Description

I started this build a few months ago and have slowly been adding to it and changing things. I wanted something that I knew would keep me relevant for a while but at the same time still be able to meet all my needs. I started by upgrading the motherboard, RAM, processor, and heatsink. About a month later I got a new case and graphics card. At this point, I'm not really sure what the order was of getting new parts but here's my current build.

Motherboard: I went with the Gigabyte 990FXA-UD3 simply because I liked the muted black and grey accents. The board looks super clean even without anything attached to you and then you don't have to worry as much about finding matching parts based on color. So, ensuring that you don't automatically bottleneck yourself with the FSB is nice. Side-facing SATA ports helps with cable management and keeping the look of things pretty clean.

FX-6300: Price. What sold me on this processor is getting 6-cores and a solid 3.5GHz out of the box that you could easily overclock up to 4GHz. I know games aren't utilizing the extra cores quite yet, but having the available options should give me some pretty solid performance over the next couple years before I upgrade again.

Case: The Fractal Design Define R4, while a couple years old now, is an incredible case. The included silencing material does wonders for cutting down on overall noise. Their Fractal R2 fans are incredible in the amount of air they pull through the case despite running at lower RPMs. I moved the included black fan up to the front and added a white to the back to help bring a bit of color to the otherwise dark case. Also, 140mm fans are so much more efficient than their 120mm counterparts.

Corsair H100i: The amount of customization involved in this closed-loop system is pretty impressive. Corsair knows what they're doing with their components and exactly what their enthusiast buyers expect out of their products. This is my first time using a water-cooled heatsink and the install was flawless. To make sure you keep things looking clean, make sure you do some test fitting before you wrench it down. Run your cables to the USB port and the fan headers before you attach the waterblock to the CPU. This will help you maintain your clean cable management and help with some of the frustration that you WILL encounter.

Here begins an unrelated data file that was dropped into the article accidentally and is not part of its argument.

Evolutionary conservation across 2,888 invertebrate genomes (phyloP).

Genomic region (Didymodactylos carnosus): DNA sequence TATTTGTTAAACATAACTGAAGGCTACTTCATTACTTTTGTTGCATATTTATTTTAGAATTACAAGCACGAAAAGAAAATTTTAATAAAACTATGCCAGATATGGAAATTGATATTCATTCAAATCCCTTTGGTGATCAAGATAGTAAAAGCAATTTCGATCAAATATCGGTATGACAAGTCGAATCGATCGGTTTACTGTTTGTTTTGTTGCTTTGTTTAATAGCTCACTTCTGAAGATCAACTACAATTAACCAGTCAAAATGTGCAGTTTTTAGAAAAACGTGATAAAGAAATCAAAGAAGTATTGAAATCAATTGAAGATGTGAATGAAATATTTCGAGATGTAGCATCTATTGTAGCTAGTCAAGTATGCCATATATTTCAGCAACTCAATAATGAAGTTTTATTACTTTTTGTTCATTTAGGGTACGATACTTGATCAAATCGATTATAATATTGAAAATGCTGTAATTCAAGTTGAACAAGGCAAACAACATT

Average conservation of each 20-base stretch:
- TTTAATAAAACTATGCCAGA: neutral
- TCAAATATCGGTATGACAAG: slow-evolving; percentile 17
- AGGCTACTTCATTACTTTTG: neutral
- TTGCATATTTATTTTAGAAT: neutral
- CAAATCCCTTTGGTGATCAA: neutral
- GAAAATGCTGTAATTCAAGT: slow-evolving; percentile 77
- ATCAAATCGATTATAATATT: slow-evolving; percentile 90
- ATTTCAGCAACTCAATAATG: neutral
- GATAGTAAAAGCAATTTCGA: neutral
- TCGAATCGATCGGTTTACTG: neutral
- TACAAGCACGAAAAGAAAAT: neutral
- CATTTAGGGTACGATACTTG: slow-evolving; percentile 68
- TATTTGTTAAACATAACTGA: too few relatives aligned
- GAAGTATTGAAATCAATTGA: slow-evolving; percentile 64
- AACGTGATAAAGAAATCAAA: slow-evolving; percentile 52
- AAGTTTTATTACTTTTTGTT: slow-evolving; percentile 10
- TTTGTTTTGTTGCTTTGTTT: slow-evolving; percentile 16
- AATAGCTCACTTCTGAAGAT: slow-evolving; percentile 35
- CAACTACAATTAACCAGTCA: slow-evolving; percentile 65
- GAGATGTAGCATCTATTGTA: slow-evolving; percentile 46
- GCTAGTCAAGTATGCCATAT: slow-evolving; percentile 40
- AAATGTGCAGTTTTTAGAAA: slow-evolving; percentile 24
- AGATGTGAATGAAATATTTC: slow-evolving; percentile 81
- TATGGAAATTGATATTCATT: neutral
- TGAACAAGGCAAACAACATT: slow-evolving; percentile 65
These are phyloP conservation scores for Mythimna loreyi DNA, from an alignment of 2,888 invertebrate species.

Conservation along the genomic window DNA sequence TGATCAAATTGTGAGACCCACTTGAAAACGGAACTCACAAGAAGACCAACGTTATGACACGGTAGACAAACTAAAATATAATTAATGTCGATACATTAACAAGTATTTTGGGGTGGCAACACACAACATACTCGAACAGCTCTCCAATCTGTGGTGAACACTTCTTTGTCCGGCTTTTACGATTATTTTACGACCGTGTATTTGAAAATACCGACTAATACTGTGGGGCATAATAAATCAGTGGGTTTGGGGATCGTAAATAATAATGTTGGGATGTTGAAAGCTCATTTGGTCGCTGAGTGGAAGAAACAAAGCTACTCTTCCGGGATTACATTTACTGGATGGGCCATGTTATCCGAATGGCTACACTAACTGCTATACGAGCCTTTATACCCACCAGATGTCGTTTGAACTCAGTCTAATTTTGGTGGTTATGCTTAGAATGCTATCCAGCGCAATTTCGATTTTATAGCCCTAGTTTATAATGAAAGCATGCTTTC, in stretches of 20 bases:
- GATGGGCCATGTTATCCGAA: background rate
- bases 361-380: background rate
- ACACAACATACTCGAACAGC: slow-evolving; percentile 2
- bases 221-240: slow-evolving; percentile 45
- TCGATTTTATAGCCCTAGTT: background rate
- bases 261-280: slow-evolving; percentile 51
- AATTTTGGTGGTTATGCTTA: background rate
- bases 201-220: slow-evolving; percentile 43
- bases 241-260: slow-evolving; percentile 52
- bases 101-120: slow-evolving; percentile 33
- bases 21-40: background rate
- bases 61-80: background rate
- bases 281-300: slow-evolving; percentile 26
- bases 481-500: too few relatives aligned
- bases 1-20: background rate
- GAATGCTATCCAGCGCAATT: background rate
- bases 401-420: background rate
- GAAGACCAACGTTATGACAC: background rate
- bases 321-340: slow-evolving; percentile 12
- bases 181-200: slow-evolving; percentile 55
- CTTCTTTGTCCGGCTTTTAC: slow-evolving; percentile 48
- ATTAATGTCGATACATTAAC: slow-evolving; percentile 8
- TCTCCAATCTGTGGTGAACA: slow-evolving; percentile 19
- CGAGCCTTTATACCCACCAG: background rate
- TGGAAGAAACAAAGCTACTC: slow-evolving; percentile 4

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Comments

  • 57 months ago
  • 2 points

Where did you get your cables from??

  • 57 months ago
  • 1 point

They're Lutro0 custom extensions. They're my favs, my Dad used it in his build from 2009. They're super pricey though.

  • 57 months ago
  • 1 point

I was wondering the same thing. Love those cables!

  • 57 months ago
  • 1 point

Thanks!!!

  • 57 months ago
  • 1 point

mainframecustoms.com Lutro0 custom cables paired up with a couple different companies. I'll warn you, while the quality is fantastic, expect some wait time.

  • 57 months ago
  • 2 points

beautiful job on the cables.

  • 57 months ago
  • 1 point

really spoiling that FX-6300. It's okay, so did I

  • 57 months ago
  • 1 point

Couldn't pass up the $100 price tag. Get the speed and extra cores for a third the price of any enthusiast grade Intel CPU and get to spend that money elsewhere.

  • 57 months ago
  • 1 point

Very cool. Should get the job done for you for a good long while. Those are some expensive cables too, but they do look really great.

  • 57 months ago
  • 1 point

A+ for cable management

  • 57 months ago
  • 1 point

Thanks! It's what I spend the majority of my time working on. Definitely take some pride in finding ways to make it all fit and work and having the least amount exposed.

  • 57 months ago
  • 1 point

probably the best looking am3+ mobo out there +1

  • 57 months ago
  • 2 points

I love the heatpipe coming off the FSB heatsink into the larger sink on the left. Really shows that Gigabyte pays attention to the important details and recognizes how the board is going to be used.